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I'll Be Seeing You

The stainless glass window pierced only his mind. It ripped his eyes from within their sockets to the thin, almost nonexistent, window on the fifty-third floor: The accountant floor. His pupils widen to absorb a view he somehow ignored for his entire seven-year tenure. A life spent with empty nights and thoughtless chatter to people that could not accept remembering his face. A face that, if you were truly to study, you would come to realize had no attractive nor repulsive features. It was sadly, just like the fifty-third floor, like the almost nonexistent window, Average.

His soft hand, that had never known the joy of a day's worth in sweat and blood and tears, pressed fiercely against the panel of the window overlooking the fifty-three stories below. Always a victim of his own mind, he did not dare to look down. He only peered across the skyline, a vivid tangle of boxes, both slender and wide, acting as the bars to his own soul; caging him within the confines of his own cowardliness. Yet he knew, somewhere, behind those bars a beautiful dream of light shined, even while it was setting for yet another time.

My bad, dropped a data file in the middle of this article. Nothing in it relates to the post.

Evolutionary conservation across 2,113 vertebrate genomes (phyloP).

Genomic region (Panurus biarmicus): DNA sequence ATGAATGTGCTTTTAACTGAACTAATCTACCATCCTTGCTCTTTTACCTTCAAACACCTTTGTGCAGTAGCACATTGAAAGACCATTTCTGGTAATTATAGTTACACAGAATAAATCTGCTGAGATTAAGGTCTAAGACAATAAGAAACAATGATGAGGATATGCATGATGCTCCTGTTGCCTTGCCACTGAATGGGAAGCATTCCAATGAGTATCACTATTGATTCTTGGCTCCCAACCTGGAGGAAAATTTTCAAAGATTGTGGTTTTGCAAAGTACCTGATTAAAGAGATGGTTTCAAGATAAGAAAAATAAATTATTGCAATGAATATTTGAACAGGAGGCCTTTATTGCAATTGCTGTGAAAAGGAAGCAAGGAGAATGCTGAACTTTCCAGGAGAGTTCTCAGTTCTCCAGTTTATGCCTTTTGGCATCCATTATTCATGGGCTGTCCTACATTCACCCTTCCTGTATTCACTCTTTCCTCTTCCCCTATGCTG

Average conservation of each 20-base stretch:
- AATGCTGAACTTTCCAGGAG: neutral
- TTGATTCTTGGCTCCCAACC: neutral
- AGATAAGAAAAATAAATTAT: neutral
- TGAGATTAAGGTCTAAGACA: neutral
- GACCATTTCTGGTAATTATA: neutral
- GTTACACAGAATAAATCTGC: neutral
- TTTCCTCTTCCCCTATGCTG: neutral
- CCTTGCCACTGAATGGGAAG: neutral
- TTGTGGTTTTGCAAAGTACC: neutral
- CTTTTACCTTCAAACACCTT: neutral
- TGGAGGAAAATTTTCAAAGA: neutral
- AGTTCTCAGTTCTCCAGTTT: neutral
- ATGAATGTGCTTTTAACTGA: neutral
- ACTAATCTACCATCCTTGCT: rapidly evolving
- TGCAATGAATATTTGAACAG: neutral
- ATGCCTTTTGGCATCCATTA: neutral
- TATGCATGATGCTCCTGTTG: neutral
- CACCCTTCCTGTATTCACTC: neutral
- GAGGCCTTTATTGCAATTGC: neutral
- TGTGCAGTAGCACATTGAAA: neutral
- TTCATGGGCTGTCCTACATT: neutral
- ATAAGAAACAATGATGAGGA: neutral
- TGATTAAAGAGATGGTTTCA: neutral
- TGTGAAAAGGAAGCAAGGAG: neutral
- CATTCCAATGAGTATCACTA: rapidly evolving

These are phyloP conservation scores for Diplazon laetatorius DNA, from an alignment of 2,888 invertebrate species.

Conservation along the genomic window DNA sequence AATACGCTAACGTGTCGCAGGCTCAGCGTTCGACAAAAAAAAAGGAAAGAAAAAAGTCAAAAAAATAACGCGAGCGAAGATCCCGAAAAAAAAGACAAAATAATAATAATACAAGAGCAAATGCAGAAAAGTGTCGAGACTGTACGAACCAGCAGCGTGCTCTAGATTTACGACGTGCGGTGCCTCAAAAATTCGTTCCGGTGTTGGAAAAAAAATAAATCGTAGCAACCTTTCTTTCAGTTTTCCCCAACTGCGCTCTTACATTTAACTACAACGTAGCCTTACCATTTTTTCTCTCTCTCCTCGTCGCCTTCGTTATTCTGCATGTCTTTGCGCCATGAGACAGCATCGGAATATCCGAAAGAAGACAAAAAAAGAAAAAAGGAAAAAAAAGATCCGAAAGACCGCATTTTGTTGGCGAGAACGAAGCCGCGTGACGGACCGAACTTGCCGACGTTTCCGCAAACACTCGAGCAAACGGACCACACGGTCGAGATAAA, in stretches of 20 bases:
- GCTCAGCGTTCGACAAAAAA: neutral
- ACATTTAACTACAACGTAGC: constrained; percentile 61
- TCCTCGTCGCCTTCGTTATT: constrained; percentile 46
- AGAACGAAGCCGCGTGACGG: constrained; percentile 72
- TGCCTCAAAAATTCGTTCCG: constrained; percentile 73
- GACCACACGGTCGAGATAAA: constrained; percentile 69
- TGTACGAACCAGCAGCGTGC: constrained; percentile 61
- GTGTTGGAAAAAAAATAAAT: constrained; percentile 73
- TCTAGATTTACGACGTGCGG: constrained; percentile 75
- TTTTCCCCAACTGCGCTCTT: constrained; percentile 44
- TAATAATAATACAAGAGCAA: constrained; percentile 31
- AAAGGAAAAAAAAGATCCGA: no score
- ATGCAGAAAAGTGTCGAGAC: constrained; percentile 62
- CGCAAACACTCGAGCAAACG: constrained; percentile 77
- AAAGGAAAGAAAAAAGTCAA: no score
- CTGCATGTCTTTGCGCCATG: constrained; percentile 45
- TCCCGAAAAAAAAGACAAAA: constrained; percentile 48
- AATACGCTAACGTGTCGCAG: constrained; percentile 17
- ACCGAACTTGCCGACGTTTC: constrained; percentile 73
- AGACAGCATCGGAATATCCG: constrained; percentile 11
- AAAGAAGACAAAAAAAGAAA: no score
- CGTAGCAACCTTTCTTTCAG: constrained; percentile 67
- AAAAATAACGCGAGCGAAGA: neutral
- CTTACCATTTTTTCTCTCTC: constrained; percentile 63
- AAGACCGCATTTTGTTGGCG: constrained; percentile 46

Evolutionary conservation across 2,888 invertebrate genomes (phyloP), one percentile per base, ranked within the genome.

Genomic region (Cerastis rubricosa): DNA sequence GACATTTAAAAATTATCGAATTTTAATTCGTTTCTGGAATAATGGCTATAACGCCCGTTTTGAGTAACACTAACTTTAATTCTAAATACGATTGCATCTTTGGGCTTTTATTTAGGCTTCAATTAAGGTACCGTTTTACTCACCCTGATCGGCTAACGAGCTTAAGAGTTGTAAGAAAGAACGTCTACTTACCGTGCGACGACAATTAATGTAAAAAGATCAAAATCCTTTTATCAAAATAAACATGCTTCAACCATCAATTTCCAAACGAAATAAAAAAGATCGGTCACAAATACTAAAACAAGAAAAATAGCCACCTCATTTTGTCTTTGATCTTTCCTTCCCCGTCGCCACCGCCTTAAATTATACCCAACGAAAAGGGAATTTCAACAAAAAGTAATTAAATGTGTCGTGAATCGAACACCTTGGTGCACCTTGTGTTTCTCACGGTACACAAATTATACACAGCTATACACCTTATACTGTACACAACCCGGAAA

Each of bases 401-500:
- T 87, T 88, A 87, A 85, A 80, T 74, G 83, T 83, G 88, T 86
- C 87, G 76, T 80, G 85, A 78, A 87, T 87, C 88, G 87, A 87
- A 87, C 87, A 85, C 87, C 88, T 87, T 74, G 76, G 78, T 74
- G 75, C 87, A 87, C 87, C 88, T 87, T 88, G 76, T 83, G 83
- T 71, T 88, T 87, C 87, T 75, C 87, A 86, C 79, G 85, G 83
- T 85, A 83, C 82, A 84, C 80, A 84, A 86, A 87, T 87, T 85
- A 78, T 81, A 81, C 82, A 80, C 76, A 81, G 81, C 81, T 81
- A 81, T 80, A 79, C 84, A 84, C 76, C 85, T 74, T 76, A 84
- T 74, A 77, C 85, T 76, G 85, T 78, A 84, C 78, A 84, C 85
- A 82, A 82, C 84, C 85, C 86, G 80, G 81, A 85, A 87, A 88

The window came off far easier than he imagined it would, almost as a final dare from the building to do his deed, to show who really controlled his fate: Man or Man's Creation. Being cautious, even within his final minutes, he pulled the sheet of glass inside, as so not to fall onto anyone below him. No one would suffer on the account of his selfish deeds, he told himself within his own mind.

With a grasp of air inside his lungs, he stuck his neck out to feel the brush of a strong wind as it whipped in jagged, yet graceful, zigzags around the cityscape. It disheveled his hair, and he restrained every fiber of his being to not fix it. He breathed deeply, letting the chilled air hit his lungs like a hammer. A sudden rush of blood surged into his frontal lobe, and he felt at last some momentary sickness. He did not dare look below him.

He stepped out,
quoting his favorite song.
A song even his mother would sing to him when they had to huddle together, in those dim days that he spent so long to block out. When the roof leaked and the food was always cold. And he knew no-one would ever learn of what he truly learned from within this cell of penance. Yet he still sang, with a trembling voice, as the wind rushed past him,

"I'll be looking at the moon,
But I'll be seeing... You"





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